I am meeting with Jamie Covello, Executive Director, Avison Young in their midtown Manhattan offices. I’m here to see what Jamie thinks the future holds for her and the commercial real estate industry.
Nationally recognized as a leader in the real estate industry, Jamie has 30+ years of experience and knowledge. Most recently Executive Director, Cushman & Wakefield, she joined Avison Young as Executive Director in 2017. Jamie tells me she’s in “build mode” and “having a blast” working with tech companies, investment banking, medical offices and, of course, her corporate clients. She’s anticipating an exciting new paradigm as technology infiltrates all aspects of the industry.
I ask for her thoughts on temporary or shared office spaces like WeWork. “Temporary space is a beautiful thing for a company that requires agility. Some large global corporations are allocating up to 15% of their total space to temporary space. At first glance, it appears to be more expensive, but on closer examination, there can be tremendous cost savings and other hidden economies in the case of a reduction or expansion.
In the mid-90’s Jamie was involved in rightsizing companies. She orchestrated the first “hotelling” office for Ernst & Young in New York (which was also their first paperless office). She also worked on rightsizing projects for Honeywell and Pitney Bowes. The ultimate goal was to place people closer to their clients which caused them to work remotely.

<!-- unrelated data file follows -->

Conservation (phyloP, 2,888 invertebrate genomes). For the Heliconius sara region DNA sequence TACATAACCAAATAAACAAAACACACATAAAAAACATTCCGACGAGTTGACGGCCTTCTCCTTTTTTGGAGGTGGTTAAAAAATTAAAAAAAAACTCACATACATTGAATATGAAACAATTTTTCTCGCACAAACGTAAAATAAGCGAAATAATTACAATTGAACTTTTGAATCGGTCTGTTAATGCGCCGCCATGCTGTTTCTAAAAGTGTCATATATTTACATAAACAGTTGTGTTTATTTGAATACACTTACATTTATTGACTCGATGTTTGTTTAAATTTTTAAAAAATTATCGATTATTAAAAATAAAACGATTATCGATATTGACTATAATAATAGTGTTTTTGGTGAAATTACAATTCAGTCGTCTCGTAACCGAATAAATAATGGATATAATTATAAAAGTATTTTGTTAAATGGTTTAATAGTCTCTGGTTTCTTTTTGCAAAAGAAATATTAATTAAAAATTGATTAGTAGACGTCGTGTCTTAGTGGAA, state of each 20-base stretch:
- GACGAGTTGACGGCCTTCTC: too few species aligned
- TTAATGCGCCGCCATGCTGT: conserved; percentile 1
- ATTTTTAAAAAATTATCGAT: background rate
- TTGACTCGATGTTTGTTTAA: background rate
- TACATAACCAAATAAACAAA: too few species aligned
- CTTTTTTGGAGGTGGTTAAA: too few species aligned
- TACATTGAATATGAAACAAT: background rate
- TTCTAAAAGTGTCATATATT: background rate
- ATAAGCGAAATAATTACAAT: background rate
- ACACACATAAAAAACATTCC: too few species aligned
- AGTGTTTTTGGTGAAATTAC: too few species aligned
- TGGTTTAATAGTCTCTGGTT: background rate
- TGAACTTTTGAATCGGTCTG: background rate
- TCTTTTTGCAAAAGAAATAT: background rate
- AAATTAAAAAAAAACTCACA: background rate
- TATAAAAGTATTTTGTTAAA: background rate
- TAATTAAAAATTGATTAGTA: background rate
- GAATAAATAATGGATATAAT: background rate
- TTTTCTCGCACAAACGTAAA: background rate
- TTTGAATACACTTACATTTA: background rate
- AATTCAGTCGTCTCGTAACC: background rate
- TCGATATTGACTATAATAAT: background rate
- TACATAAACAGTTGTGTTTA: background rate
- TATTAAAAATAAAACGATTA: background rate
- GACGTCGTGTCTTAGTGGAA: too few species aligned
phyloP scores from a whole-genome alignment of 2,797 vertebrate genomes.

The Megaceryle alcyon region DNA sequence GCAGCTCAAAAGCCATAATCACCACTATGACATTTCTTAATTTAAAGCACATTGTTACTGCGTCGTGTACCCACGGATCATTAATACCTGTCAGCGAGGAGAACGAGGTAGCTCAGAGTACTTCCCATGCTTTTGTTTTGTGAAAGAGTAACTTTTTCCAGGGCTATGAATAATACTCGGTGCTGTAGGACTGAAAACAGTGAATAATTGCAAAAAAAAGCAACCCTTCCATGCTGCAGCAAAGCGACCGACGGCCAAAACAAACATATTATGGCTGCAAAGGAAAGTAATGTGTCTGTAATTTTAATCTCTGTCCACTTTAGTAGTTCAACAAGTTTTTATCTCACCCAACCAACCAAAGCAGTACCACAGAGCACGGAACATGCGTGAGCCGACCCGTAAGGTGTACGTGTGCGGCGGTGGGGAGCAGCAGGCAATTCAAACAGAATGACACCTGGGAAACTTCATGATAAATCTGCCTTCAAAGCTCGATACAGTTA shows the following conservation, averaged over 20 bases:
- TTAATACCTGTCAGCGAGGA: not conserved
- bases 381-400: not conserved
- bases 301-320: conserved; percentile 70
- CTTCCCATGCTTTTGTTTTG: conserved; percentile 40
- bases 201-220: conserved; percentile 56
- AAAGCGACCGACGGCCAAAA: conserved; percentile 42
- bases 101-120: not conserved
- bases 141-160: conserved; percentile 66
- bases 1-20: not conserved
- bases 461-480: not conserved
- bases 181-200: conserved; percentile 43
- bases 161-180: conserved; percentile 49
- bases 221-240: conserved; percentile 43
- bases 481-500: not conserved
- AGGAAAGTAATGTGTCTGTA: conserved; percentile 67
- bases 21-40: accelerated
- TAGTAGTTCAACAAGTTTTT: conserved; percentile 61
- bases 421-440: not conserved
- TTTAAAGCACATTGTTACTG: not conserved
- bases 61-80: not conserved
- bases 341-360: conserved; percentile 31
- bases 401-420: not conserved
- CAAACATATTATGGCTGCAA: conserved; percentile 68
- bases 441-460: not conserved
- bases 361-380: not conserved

She’s seeing the pendulum swing back again: “People are being pulled back in from the field because they need to collaborate, have a connection, and exchange ideas. Inspiration can happen in a split second.”
She also sees the pendulum swinging in the real estate industry to the client-centric, service model she embraces. Het focus is more detailed as she breaks it down for me: “Finding space is about 10% of the process. Expertise is needed to ferret through a range of issues. Then, there are about 30 other economic issues that are embedded in the language of the lease. Negotiating these properly make a big difference down the road. Not only are there cost issues involved, but frameworks for solutions in case things don’t go the way the company planned. They may need to sublet, or if things are phenomenal, they may need to expand. There could be disputes about operating expenses, or worst case, an owner who is unable to provide services due to a building’s financial status.”
She continues: “If I’m working with a high growth company, I encourage my clients to look at buildings where I can secure the option on contiguous space down the road. That could save the company millions if they don’t have to move out of the space and deal with accelerated depreciation and extraordinarily limited ability to recoup costs through subletting. We’re also talking about the cost of relocations and rebuilding.”
“How about technology?” I ask. “Nowadays clients have many of the same tools as the commercial real estate companies. Does that mean they can go-it-alone?”
Jamie smiles… “I developed a worst-case best-case cost-benefit analysis for a client that did not think they needed a broker to negotiate their renewal lease. The broker fee was minimal and the space was only 10,000 square feet. She pauses and continues: “I looked at just 4 of the 30 issues and found one million dollars at risk in the deal!”
Jamie laughs…”Needless to say, we were engaged to act on their behalf.”
“I see myself as a steward, guiding my clients throughout the entire real estate process. My goal is to create the best solution for my clients, add true value to their bottom line and help them create the right environment for their employees.”
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